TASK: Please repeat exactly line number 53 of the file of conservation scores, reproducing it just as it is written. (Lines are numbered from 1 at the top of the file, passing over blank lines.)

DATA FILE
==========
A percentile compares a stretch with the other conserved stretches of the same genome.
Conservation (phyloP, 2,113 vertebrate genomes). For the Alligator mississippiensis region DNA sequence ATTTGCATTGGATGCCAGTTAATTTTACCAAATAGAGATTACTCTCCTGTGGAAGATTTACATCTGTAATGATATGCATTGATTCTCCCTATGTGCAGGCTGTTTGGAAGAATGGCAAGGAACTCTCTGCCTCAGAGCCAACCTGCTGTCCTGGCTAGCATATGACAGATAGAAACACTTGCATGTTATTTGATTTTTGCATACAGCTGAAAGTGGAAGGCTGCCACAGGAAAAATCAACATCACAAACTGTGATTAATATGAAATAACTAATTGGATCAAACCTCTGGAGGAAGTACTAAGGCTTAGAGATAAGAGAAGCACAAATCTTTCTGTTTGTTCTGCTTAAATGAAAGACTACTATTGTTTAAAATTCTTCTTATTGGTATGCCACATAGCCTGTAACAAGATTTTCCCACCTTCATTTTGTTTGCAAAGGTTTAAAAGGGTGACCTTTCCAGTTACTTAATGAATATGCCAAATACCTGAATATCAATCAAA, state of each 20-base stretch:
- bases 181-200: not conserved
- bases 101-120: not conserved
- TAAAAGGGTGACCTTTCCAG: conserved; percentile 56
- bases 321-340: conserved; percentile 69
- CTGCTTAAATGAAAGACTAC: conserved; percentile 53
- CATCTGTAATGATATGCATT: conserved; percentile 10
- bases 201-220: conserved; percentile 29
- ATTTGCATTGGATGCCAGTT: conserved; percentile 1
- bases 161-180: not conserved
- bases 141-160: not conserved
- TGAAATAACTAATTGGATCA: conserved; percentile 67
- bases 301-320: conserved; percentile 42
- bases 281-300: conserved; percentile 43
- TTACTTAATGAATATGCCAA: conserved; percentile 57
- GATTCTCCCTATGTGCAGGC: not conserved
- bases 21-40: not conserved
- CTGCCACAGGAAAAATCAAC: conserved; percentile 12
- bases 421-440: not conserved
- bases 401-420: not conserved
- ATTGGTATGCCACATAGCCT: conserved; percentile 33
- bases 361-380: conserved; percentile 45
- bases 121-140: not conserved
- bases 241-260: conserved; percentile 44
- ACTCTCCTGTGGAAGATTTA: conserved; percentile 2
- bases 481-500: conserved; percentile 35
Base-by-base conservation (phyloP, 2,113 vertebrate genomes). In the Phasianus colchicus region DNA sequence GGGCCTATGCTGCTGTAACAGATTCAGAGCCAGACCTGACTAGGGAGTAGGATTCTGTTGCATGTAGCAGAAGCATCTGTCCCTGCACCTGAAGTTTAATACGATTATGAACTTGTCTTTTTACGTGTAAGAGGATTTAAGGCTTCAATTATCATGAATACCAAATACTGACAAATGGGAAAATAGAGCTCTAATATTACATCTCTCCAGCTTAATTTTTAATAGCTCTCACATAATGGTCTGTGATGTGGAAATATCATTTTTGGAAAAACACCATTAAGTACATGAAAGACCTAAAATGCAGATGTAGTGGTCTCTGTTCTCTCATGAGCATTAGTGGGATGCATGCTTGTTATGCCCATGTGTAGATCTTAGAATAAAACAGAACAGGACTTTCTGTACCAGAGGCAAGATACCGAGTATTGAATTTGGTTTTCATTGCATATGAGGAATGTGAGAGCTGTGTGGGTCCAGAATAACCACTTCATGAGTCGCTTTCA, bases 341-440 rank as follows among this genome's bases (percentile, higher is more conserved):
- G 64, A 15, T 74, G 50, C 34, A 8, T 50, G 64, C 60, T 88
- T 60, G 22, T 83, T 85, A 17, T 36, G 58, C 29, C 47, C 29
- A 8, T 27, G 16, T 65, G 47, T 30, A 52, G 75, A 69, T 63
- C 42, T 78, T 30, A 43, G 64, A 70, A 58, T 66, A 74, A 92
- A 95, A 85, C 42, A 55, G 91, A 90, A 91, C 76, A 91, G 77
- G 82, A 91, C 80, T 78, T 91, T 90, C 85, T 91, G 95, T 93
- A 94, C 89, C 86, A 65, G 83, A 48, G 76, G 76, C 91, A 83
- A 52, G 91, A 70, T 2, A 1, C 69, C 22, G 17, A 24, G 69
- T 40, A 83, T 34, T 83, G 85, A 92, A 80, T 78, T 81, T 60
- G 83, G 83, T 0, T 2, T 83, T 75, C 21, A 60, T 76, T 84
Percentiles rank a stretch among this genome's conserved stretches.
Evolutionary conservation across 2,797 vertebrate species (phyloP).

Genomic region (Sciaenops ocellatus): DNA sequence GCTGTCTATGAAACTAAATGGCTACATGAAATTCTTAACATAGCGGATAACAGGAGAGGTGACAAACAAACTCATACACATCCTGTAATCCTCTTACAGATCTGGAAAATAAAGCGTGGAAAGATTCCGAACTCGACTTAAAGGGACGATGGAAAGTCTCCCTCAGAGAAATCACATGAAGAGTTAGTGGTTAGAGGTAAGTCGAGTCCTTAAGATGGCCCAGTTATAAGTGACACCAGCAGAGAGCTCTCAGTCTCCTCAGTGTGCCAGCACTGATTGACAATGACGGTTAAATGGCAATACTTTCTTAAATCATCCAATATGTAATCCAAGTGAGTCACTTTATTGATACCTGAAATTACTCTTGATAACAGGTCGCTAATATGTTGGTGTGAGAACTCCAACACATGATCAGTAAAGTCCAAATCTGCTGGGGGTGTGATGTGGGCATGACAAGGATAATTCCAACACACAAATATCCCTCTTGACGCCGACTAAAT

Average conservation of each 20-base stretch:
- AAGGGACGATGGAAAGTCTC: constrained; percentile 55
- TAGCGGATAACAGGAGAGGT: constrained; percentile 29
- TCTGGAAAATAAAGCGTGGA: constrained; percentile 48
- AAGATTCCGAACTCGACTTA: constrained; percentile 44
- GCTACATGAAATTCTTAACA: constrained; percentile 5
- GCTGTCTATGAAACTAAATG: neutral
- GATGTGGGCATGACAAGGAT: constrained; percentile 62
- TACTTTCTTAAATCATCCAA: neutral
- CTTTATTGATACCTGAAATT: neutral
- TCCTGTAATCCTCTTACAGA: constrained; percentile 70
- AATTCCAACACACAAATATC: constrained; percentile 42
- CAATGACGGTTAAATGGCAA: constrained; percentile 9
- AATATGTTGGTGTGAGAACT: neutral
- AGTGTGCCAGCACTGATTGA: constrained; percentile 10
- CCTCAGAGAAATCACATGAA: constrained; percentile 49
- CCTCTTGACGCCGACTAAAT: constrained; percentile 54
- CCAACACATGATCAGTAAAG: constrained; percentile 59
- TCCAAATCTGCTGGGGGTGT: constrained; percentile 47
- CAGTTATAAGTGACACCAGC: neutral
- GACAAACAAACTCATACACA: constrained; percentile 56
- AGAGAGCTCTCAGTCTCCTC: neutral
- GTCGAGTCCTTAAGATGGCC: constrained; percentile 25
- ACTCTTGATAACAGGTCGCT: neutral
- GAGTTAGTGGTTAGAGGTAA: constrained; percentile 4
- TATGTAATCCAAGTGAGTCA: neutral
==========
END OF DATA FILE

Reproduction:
- AATTCCAACACACAAATATC: constrained; percentile 42